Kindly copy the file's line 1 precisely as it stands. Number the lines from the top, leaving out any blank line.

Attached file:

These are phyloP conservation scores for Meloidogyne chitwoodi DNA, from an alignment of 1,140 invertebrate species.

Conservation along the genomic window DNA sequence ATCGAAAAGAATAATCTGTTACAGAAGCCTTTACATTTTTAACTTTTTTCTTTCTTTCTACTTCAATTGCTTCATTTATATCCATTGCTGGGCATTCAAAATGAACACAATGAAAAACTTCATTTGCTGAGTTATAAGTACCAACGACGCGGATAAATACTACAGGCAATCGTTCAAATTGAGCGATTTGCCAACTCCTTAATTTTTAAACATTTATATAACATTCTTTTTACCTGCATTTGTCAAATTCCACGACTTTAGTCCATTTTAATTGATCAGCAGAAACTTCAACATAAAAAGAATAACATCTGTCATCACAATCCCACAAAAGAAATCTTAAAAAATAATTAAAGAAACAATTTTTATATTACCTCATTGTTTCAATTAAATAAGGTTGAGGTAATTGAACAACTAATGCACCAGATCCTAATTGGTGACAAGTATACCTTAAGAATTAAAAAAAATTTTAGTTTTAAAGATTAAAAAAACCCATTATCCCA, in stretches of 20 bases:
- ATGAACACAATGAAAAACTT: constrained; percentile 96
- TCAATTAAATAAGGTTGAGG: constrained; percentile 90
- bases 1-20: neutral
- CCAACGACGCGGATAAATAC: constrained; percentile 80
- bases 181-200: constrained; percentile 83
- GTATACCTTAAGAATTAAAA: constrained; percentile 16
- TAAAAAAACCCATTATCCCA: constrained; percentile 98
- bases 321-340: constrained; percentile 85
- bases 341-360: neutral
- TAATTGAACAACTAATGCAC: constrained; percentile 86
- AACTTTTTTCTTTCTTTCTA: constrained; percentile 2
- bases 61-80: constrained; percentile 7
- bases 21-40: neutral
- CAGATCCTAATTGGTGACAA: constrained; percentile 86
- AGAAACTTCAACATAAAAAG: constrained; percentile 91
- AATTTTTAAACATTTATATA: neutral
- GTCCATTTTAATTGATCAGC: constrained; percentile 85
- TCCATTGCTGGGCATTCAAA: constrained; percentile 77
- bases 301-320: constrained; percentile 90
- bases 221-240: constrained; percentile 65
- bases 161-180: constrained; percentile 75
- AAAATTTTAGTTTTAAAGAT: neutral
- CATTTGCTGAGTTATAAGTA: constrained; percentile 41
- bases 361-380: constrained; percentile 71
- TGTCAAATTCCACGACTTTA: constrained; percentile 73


These are phyloP conservation scores for Meloidogyne chitwoodi DNA, from an alignment of 1,140 invertebrate species.